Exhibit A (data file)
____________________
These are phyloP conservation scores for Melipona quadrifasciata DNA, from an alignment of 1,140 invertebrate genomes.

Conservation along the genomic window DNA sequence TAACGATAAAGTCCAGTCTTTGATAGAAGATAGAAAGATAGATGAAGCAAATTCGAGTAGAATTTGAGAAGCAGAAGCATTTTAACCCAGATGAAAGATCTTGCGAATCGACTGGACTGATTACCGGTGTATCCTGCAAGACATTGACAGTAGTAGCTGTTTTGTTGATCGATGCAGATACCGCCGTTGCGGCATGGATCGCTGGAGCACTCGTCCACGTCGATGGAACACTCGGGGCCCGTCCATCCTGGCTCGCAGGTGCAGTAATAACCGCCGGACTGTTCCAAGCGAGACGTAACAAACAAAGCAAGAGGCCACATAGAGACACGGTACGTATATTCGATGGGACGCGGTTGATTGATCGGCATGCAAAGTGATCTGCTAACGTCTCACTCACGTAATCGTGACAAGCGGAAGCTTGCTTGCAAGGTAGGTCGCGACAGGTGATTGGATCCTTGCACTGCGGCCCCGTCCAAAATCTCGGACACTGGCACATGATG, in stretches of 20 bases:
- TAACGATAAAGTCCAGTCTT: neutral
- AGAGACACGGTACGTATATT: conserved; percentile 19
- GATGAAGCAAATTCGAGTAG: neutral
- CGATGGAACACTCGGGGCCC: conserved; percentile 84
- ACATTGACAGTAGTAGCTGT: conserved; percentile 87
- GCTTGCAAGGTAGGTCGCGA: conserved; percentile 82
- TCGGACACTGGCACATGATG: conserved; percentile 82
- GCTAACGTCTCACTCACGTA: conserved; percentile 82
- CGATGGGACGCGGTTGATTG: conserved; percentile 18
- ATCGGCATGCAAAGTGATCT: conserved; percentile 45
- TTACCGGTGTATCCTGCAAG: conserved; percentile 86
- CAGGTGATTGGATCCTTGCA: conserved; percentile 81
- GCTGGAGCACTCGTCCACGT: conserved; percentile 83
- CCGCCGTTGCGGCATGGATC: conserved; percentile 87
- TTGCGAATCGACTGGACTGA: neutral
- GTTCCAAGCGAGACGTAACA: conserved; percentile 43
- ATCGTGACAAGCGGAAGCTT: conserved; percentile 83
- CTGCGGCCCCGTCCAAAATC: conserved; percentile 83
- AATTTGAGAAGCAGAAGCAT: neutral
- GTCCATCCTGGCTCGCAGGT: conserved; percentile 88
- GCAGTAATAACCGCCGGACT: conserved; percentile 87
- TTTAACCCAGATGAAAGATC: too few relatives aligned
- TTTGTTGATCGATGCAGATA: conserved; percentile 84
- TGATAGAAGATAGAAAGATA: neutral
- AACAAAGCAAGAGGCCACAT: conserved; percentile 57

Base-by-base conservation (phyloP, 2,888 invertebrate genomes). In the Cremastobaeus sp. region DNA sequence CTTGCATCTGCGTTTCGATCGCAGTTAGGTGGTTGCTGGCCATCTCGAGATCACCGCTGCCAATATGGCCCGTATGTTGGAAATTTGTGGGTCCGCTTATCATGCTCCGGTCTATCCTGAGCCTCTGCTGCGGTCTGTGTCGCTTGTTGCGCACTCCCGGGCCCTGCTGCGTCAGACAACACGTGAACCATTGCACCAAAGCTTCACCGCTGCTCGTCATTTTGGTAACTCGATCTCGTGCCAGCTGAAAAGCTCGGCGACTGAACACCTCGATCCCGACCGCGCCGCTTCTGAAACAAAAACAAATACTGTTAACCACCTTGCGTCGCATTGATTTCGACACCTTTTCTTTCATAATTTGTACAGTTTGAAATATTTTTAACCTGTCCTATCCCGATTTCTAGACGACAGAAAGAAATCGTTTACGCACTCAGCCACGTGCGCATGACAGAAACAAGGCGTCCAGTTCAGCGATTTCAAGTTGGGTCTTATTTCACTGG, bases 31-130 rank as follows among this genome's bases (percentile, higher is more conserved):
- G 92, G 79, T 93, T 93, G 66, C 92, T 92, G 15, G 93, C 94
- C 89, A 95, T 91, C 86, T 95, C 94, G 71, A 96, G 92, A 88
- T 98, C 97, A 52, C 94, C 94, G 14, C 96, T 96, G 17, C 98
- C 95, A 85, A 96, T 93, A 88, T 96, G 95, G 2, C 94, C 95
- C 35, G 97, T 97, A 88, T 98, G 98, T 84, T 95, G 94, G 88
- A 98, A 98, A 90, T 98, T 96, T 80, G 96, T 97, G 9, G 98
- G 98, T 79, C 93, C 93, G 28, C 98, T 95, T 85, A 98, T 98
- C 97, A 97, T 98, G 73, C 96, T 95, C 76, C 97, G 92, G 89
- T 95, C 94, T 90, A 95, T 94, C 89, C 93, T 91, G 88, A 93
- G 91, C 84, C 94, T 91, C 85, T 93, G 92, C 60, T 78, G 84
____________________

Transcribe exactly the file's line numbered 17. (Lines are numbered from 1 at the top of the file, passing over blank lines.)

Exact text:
- TTGCGAATCGACTGGACTGA: neutral